Plenty of people with autism crave loving, stable relationships. Unfortunately, reality and dreams don't always match up.
Researchers say about half of all people with autism live with their family members as adults. Only 5% have ever been married.
Don't let the statistics dissuade you from making a connection with a special person. We've outlined tips you can use to both find a date and show your true self. We also have tips for people who are dating someone on the spectrum.
Dating Tips for People With Autism
To succeed in a relationship, you must find the right person and make a lasting connection. These two steps can seem overwhelming for people with autism. Honestly, they can be overwhelming for neurotypicals too.
Finding true love is never easy. But following a few important steps could help.
How to Find Someone
Some people with autism start their dating careers by asking friends on dates. They find someone they like, they make a proposition, and everything happens accordingly. If this organic approach won't work for you, options exist.
- Build on shared interests. People with ASD often have narrow, focused passions. You might love astronomy or dinosaurs or French cooking. You're in luck. Plenty of clubs form around interests just like this, and there, you could find someone who shares your focus. You already have something in common with this person. That could be the foundation upon which you build a relationship.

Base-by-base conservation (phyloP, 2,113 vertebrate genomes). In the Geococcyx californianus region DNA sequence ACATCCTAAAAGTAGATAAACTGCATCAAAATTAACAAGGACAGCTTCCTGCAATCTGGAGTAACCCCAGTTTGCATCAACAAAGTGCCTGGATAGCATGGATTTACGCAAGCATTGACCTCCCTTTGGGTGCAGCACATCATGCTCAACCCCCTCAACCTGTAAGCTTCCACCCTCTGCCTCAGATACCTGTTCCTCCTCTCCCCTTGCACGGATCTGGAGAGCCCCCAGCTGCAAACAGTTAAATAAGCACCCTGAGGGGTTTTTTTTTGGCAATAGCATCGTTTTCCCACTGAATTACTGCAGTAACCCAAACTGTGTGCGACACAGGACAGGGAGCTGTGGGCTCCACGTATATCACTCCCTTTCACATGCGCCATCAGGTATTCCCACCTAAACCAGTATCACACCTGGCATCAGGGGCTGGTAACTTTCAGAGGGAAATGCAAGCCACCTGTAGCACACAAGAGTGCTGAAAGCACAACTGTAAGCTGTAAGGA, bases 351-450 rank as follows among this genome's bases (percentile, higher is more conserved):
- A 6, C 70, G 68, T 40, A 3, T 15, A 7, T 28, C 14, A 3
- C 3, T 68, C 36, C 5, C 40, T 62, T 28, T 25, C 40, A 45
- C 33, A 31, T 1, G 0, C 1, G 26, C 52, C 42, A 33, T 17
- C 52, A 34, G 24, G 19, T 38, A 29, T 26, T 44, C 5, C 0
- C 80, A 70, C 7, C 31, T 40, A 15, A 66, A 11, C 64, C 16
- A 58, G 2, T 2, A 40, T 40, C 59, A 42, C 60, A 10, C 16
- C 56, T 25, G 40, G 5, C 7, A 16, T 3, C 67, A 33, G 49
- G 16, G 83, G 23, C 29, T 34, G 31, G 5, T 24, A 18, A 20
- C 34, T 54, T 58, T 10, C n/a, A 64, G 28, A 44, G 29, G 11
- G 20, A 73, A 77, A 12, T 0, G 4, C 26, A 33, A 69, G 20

- Try an autism dating app. In July 2019, developers created a new app made to connect people with autism with people who might want to date them. About 1,000 people have signed up already, reporters say. Just search for "Hiki" in the app store on your phone. If you do use an app, remember to watch for fraudulent activity. Many dating apps are filled with people who ask for money or otherwise look to steal from vulnerable people searching for love. When in doubt, ask a trusted friend or family member if something is helpful or harmful. A second set of eyes can be valuable.
- Look for speed dating opportunities. Head to sites like Eventbrite or Meetup and search for "autism speed dating." Many communities hold events like this. You gather with a group of others looking for love, and you meet several people on very short microdates. If you find someone you like, ask to extend your time together.
How to Succeed in Dating
You've found someone you like, and you're ready to start talking about dating. Nervousness is natural, but don't let it keep you from enjoying your new friend's company.
Try these dating tips:
- Practice with a mentor. Look for a friend who communicates clearly and gives feedback you can trust, experts recommend. Ask questions about what your date might expect, might like, or might do. Try out conversation topics, work through tricky moments, and otherwise get ready. A bit of practice could help to reduce nervousness when the date day arrives.
- Communicate clearly. If you're comfortable with the idea, tell your date about your diagnosis and how it might change the way you interact. Give your date the option to tell you what they like and dislike as the date moves forward. Remind them that feedback is important to you. The more they can tell you, the better.
- Listen closely. Don't worry about telling your date everything about you and your history. Let the other person talk to you.
- Stop if you're uncomfortable. A date is an invitation you can rescind at any time. If something unpleasant happens, you have the right to leave the date right away. Don't feel forced to do anything you don't want to do.
- Remember to have fun. You’re not on a job interview. You’re spending time with someone you like and feel connected to. Focus on the fun you’re having, not the pressure you’re feeling.
Brush Up Your Skills